May 6 (Bloomberg) -- Senator Bernard Sanders dropped a proposal to audit the Federal Reserve’s monetary policy that the central bank had said posed a threat to its independence.
The Vermont independent narrowed the scope of an amendment to financial-overhaul legislation to “a one-time audit of all loans and other financial assistance” starting in December 2007. He also included a review of how regional Fed bank directors are appointed.
Senate Banking Committee Chairman Christopher Dodd threw his support behind the revised legislation after opposing previous versions that called for broader audits of the Fed’s decisions. Senators are debating the most sweeping overhaul of financial regulation since the Great Depression.
“There was a concern about whether or not the independence of the Fed in any way would be compromised, and he has guaranteed with his language here that that is no longer an issue whatsoever,” Dodd, a Connecticut Democrat, said from the Senate floor today. Republicans Charles Grassley of Iowa and Sam Brownback of Kansas also voiced support.
Federal Reserve Chairman Ben S. Bernanke opposed earlier versions of the Sanders amendment, saying in a letter released today that it could “seriously threaten” monetary policy independence, fuel concerns about inflation and damage economic stability and job creation.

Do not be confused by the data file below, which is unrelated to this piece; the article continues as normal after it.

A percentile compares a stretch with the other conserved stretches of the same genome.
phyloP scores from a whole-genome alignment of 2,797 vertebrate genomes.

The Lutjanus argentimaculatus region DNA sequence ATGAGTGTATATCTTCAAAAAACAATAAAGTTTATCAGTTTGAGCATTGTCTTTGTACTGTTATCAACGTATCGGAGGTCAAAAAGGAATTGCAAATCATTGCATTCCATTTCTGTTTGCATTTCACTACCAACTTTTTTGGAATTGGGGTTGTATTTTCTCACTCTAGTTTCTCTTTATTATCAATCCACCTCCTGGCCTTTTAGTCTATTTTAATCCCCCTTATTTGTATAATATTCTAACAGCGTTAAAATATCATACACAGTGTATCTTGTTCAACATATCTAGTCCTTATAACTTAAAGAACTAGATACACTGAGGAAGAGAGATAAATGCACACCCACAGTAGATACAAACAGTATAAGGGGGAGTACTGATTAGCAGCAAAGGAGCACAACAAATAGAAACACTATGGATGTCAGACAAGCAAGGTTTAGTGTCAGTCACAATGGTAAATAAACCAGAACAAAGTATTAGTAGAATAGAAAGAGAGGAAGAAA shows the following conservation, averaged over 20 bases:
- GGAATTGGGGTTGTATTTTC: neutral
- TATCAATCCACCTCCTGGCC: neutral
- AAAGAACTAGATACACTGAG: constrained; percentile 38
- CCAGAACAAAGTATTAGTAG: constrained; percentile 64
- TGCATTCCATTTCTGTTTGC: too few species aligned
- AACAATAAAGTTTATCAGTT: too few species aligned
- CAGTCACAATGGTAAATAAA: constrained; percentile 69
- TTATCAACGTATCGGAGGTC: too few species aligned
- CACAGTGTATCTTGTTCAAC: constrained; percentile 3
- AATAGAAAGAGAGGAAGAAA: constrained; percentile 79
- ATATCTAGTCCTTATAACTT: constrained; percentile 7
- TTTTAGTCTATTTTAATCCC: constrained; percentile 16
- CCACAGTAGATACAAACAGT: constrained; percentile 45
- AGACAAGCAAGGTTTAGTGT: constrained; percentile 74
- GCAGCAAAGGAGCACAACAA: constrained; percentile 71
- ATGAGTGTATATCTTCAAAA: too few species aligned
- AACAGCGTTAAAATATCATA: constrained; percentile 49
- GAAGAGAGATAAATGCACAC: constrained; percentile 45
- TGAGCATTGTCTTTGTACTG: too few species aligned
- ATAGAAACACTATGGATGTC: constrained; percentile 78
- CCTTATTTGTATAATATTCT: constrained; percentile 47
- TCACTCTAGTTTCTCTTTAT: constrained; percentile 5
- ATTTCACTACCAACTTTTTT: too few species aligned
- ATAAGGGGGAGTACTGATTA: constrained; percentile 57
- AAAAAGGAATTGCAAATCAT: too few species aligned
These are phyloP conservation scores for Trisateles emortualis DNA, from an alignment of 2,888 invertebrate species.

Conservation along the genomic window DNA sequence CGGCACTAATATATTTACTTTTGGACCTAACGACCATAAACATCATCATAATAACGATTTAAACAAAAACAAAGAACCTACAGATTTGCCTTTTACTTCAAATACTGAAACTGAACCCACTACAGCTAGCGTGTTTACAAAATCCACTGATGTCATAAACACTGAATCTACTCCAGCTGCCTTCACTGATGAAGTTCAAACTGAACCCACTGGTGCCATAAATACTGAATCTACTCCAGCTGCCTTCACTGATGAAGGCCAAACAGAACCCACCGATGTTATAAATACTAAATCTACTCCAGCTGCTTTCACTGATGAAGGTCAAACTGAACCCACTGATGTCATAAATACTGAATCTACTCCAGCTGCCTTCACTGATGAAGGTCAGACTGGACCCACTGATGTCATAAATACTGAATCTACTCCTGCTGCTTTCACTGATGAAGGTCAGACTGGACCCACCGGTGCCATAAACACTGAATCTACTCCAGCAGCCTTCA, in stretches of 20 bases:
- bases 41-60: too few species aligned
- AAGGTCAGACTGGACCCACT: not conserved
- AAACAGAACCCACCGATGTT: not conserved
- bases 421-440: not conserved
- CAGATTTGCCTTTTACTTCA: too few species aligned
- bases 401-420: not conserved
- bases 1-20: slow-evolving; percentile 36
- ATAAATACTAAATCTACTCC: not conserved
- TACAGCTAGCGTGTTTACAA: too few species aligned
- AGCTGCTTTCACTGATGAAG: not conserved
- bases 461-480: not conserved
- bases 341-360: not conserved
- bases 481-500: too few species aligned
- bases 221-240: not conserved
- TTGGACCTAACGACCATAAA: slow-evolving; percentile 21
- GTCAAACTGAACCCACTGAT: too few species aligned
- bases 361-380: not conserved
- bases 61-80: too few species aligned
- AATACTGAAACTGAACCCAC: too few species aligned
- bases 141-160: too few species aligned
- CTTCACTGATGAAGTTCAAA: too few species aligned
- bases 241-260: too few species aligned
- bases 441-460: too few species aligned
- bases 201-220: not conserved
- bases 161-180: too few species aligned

Sanders pushed back against critics in his remarks on the Senate floor.
“This does not tell the Fed when to cut short term interest rates and when to raise them,” Sanders said. “What the opponents of this amendment are doing is equating independence with secrecy, and there is a difference.”
Deputy Treasury Secretary Neal Wolin welcomed the revised measure, saying it preserves central bank independence while throwing its operations open to greater public scrutiny.
“We appreciate the work of Senator Sanders and Senator Dodd to work together on a strong amendment that ensures full and open transparency regarding emergency lending programs, without compromising the Federal Reserve’s full independence with respect to the conduct of monetary policy,” Wolin said in a statement.
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